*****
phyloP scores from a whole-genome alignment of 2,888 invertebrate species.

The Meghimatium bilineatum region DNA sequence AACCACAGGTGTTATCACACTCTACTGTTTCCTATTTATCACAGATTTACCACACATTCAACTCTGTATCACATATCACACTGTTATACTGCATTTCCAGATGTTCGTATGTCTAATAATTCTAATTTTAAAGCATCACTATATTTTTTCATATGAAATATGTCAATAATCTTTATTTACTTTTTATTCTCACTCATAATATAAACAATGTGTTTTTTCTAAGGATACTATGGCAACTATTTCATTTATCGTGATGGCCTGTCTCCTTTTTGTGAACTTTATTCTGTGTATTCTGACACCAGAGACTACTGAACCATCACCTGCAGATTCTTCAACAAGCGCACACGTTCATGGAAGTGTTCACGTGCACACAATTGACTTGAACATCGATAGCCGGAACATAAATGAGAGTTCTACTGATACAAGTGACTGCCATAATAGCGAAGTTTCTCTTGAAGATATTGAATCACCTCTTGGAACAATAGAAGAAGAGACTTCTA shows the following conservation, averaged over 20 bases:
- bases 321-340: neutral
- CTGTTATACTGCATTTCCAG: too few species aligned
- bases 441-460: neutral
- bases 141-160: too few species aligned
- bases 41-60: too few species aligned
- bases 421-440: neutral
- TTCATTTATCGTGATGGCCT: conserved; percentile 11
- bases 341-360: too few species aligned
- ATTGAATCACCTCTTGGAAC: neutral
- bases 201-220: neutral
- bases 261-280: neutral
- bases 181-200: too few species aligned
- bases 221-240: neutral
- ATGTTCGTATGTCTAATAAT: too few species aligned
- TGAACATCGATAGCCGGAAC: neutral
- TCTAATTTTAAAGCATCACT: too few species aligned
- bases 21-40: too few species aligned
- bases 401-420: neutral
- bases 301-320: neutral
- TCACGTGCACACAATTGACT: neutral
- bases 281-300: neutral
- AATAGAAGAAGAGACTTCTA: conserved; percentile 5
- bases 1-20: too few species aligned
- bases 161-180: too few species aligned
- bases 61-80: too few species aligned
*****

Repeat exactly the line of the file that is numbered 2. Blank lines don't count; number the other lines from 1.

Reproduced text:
The Meghimatium bilineatum region DNA sequence AACCACAGGTGTTATCACACTCTACTGTTTCCTATTTATCACAGATTTACCACACATTCAACTCTGTATCACATATCACACTGTTATACTGCATTTCCAGATGTTCGTATGTCTAATAATTCTAATTTTAAAGCATCACTATATTTTTTCATATGAAATATGTCAATAATCTTTATTTACTTTTTATTCTCACTCATAATATAAACAATGTGTTTTTTCTAAGGATACTATGGCAACTATTTCATTTATCGTGATGGCCTGTCTCCTTTTTGTGAACTTTATTCTGTGTATTCTGACACCAGAGACTACTGAACCATCACCTGCAGATTCTTCAACAAGCGCACACGTTCATGGAAGTGTTCACGTGCACACAATTGACTTGAACATCGATAGCCGGAACATAAATGAGAGTTCTACTGATACAAGTGACTGCCATAATAGCGAAGTTTCTCTTGAAGATATTGAATCACCTCTTGGAACAATAGAAGAAGAGACTTCTA shows the following conservation, averaged over 20 bases: